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Dysmenorrhoea – Types, Causes, Symptoms, Treatment and Measures

This is the medical name for painful menstrual periods. Approximately 75 percent of women experience dysmenorrhoea at some point in their reproductive lives.

What Are The Types of Dysmenorrhoea?

Dysmenorrhoea is categorized by doctors into two types.

■ Primary dysmenorrohea tends to start two or three years after menstruation begins, once ovulation is established. There is usually no underlying disease to account for it and the problem often diminishes after the age of about 25 and is rare following childbirth. However, it can continue after childbirth and into the mid-30s.
■ Secondary dysmenorrhoea is more common later in life and causes stomach cramps 1 or 2 weeks before the period starts. It is usually a symptom of some underlying condition such as endometriosis or adhesions.

Either type of dysmenorrhoea may or may not be accompanied bv premenstrual syndrome, a bloated feeling, irritability, depression and other changes that commonly occur in the days preceding menstruation.

What Are The Symptoms of Dysmenorrhoea?

■ Violent abdominal cramps starting at the onset of menstruation and lasting up to three days.
■ Frequent urination.
■ Sweating.
■ Pelvic soreness with pain radiating down into the upper thighs and into the back.
■ Abdominal distension.
■ Backache.
■ Nausea and vomiting.

What Causes It of Dysmenorrhoea?

Research has shown that women suffering from primary dysmenorrhoea produce excessive quantities of the hormone prostaglandin at the time of menstruation or they’re extremely sensitive to it. Prostaglandin is one of the hormones released during labour and is in part responsible for uterine contractions. Dysmenorrhoea can therefore be seen as a mini-labour, with the prostaglandin causing uterine muscle to go into spasm producing cramp-like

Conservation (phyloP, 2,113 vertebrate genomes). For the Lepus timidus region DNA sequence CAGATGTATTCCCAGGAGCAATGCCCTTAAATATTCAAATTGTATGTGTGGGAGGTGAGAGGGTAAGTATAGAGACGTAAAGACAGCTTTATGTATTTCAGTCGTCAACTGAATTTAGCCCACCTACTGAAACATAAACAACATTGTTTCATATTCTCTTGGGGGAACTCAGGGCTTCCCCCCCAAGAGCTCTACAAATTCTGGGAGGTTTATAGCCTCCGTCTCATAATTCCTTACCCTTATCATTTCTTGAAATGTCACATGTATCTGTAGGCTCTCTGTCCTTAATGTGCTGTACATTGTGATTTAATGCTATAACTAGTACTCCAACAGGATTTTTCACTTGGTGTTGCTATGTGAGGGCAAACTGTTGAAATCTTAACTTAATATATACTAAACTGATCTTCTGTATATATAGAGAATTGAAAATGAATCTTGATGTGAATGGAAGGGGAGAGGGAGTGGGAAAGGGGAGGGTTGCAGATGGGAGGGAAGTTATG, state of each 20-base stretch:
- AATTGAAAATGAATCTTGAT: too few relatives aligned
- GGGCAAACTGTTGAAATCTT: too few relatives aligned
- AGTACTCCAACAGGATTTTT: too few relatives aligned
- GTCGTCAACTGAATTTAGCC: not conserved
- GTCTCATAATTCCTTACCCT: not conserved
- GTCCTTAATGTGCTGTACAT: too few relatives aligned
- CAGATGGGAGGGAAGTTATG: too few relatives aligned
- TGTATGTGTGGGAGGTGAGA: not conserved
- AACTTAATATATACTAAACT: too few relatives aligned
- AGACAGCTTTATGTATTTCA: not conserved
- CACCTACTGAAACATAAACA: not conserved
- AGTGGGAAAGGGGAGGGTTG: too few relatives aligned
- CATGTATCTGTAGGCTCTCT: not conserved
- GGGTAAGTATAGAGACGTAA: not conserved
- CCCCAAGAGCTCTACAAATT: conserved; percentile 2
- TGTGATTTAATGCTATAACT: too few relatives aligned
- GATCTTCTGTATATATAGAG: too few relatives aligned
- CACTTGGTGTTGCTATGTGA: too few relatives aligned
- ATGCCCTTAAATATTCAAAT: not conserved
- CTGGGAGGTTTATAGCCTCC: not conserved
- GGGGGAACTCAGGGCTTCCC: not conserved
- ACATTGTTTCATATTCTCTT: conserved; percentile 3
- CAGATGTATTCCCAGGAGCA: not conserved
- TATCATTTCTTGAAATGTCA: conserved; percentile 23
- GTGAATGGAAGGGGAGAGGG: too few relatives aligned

pain similar to labour pains. Pain may also be due to a small amount of menstrual blood flowing back through the fallopian tubes, which causes irritation.

What Is The Treatment of Dysmenorrhoea?

Some doctors may imply that the pain of menstrual cramps is psychosomatic, but that isn’t so. Don’t be put off from consulting your doctor by the hope that the pain will pass as you get older or if you have children. Every woman deserves relief from dysmenorrhoea.

■ Insist on a trial of antiprostaglandin drugs, such as naproxen, which should be taken just prior to and for the first two to three days of menstruation.
■ The contraceptive pill is often prescribed to relieve dysmenorrhoea because it inhibits ovulation, alters hormonal balance and reduces the thickness of the womb lining, so it’s a highly effective treatment. The progesterone IUD also helps dysmenorrhoea.
If you develop painful periods after several years of pain-free menstruation, your doctor will examine you and recommend treatment according to the underlying condition.

Measures of Dysmenorrhoea

■ Most of us have our own methods of relieving this sort of pain and one or more hot water bottles is the favourite option for many women. Hot baths and bed rest also help.
■ I would encourage you to experiment with herbal teas that reduce spasmodic pain such as mint or camomile infusions. Ginger infusion is another common remedy. Add a cup of hot water to 1 teaspoon grated fresh root, infuse for 10 minutes and drink when needed.
■ You can also try over-the-counter pain relievers, such as ibuprofen.

Relaxation And Yoga

Relaxation or special yoga-type exercises can also relieve the pain. For example, the bow
and cobra positions may help.


Massage of the lower abdomen, the lower back and the legs relieves period pain. You
can massage your lower abdomen yourself:

1. Lie on the floor or a bed with your knees bent.
2. Place your right palm on the lower right side of your abdomen and place your left hand on top of it.
3. Press in with the fingers of both hands and make small circular movements.
4. Gradually move your hands up the right of the abdomen to the waist, across under the ribs and back down and across the lower abdomen above the pubic hair.


Soaking in a warm bath to which 3 drops each of essential oils of camomile and sweet
marjoram combined with 10ml (A fl oz) of carrier oil or lotion (available from health food shops and pharmacies) have been added, can reduce discomfort.


I know that exercise may be the last thing on your mind, but if you can bear it, exercise can relieve pelvic congestion and ease menstrual cramps. Walking is really good, followed by as hot a bath as you can comfortably tolerate.

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